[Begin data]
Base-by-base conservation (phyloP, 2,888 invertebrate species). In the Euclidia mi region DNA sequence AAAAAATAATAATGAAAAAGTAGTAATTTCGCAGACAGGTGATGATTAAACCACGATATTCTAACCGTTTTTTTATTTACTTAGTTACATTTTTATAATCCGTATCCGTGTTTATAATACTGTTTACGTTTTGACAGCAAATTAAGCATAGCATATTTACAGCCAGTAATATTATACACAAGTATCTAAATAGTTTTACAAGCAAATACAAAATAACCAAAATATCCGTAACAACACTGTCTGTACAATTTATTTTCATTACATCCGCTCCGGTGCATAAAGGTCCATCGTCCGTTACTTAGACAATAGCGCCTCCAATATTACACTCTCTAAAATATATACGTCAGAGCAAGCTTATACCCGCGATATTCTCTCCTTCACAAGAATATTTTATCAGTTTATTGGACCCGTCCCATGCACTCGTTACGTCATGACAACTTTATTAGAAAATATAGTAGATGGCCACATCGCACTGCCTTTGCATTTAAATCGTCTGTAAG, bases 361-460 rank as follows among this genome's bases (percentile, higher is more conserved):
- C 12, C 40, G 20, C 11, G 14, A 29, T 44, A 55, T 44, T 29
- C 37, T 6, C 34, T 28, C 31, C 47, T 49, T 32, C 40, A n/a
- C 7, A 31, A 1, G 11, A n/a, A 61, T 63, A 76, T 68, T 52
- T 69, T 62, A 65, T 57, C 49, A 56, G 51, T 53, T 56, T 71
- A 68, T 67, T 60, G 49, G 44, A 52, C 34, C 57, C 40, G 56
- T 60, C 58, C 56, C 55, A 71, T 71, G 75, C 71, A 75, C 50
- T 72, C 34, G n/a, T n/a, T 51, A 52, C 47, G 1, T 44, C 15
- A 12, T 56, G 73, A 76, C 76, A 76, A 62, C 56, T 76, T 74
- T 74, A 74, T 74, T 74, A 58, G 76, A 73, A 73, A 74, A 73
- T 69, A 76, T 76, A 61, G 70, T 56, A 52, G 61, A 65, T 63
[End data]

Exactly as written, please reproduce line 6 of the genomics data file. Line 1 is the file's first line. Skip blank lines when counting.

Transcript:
- A 68, T 67, T 60, G 49, G 44, A 52, C 34, C 57, C 40, G 56